National Living Wage in the Context of Wealth Disparity in the UK

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Status: Finished  |  Genre: Editorial and Opinion  |  House: Booksie Classic
A brief analysis as to why the debate surrounding the National Living Wage in the UK should be shaped around wealth disparity and inequality rather than a question of isolated affordability

Submitted: January 09, 2020

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Submitted: January 09, 2020

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Approaching the climax of 2019, we received the news that from April 2020 the national living wage for over 25s would increase from £8.21 to £8.72 an hour[1], simultaneously pay rates will also rise across all other pay groups. The increase follows a pre-election commitment by Chancellor of the Exchequer, Sajid Javid to increase the national living wage to £10.50 an hour[2] over a period of 5 years.

The announcement made by Prime Minister, Boris Johnson has sparked subsequent debate between those who welcome the increase but simultaneously question whether it’s enough, and those who insist that the increase is not economically plausible.

The TUC (Trade Union Congress) General Secretary, Francis O’Grady, in response to the announcement suggested “Workers are still not getting a fair share of the wealth they create… No more excuses, working families need a £10 minimum wage now, not in four years’ time”.[3]

The claim by O’Grady is largely in line with the implication forwarded by The Living Wage Foundation which set its real living wage at £9.30 an hour and £10.75 an hour in London.[4]

Claims that the national living wage increase proposed by Johnson does not go far enough are counteracted by those that question its economic feasibility. Hannah Essex, co-executive director of the British Chambers of Commerce, suggested that “raising wage floors so far above the rate of inflation will pile further pressure on cash flow and eat into training and investment budgets”.[5]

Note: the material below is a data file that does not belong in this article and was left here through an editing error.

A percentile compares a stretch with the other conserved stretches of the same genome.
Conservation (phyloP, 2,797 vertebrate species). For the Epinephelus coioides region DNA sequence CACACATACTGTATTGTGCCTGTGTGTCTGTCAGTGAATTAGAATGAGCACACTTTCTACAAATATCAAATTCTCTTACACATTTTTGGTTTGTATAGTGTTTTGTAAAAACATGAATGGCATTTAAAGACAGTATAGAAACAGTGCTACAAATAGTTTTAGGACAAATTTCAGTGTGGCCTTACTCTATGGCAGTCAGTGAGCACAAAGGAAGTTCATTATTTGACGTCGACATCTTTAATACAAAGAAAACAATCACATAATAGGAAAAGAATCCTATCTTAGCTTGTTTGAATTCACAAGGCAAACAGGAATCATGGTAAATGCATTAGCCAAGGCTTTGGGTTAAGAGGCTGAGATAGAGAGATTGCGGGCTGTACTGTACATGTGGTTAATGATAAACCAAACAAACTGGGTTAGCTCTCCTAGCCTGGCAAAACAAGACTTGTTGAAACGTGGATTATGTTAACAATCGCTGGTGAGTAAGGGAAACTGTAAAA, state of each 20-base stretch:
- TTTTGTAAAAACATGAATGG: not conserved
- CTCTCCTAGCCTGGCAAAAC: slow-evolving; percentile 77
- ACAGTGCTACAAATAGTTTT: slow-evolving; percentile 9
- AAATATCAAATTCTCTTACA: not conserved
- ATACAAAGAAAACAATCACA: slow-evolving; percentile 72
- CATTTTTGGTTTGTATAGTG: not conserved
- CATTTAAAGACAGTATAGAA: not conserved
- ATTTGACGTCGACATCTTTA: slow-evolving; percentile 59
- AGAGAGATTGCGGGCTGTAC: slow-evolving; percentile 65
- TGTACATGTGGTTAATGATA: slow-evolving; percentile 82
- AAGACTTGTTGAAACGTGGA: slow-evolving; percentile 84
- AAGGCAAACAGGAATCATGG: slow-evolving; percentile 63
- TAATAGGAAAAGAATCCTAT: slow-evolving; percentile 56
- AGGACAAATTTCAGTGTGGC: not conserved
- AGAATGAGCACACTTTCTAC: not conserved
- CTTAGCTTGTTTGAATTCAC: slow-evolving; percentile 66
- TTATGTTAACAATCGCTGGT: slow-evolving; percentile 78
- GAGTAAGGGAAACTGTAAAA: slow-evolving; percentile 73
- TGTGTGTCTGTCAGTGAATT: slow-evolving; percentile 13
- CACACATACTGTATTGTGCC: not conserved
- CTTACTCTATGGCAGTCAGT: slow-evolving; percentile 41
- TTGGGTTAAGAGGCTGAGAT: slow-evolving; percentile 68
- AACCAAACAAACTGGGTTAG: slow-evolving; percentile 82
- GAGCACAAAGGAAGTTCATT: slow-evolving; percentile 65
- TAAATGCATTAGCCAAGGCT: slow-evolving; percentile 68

Perhaps the debate needs to be framed in a different context? Parallel to Johnson’s announcement, The Huffington Post published the startling statistic that the world’s richest 500 people increased their collective wealth by 25% in 2019 (and that) the 500 wealthiest people held a net worth of $5.9 trillion- collectively up $1.2 trillion over 2019 alone.[6] Familiar CEOs and big business names were among the list including Brits James Dyson & Hugh Grosvenor, as well as Amazon founder, Jeff Bezos and Facebook co-founder and CEO, Mark Zuckerberg.

Such a claim is mirrored by statistics put forward by the CIPD and The High Pay Centre which suggested in 2018 that top executives will pass the median UK gross annual salary for full time employees on Thursday 4th January 2018.[7] This statistic has been an annual ever present since 2016 and in simpler terms suggests that top executives surpass the average annual income in the UK in just three days. On top of that, the CIPD suggested the median pay to a FTSE 100 CEO in 2016 was £3.45 million.[8] Little has been done subsequently to remedy the extent of disproportional wealth.

How then can we have a valid debate on the living wage in the UK without considering the ever present, top heavy wage disparity in the UK? Can one truly say that a small increase to the living wage will increase demands on training and investment budgets when extortionate payment is being made to CEOs- prosperous or not, who are very plausibly working for the same companies as those on the national living wage? Surely such astronomical pay more greatly impacts the issues raised by Hannah Essex? I’d argue an examination into fairer wealth distribution coming from the few at the top needs to be at the forefront of discussion when debating wage increase for the many at the bottom.

 

 

[1] https://www.theguardian.com/society/2019/dec/31/boris-johnson-to-raise-minimum-wages-by-four-times-inflation

[2] https://metro.co.uk/2019/09/30/chancellor-sajid-javid-raises-national-living-wage-10-50-10834020/

[3] https://www.theguardian.com/society/2019/dec/31/boris-johnson-to-raise-minimum-wages-by-four-times-inflation

[4] Ibid

[5] https://www.bbc.co.uk/news/business-50947097

[6] www.huffingtonpost.co.uk/entry/world-richest-wealth-income-inequality_n_5e06915de4b0843d360653ad?ri18n=true

[7] http://highpaycentre.org/blog/its-fat-cat-day-thursday-jan-4-2018

[8] Ibid


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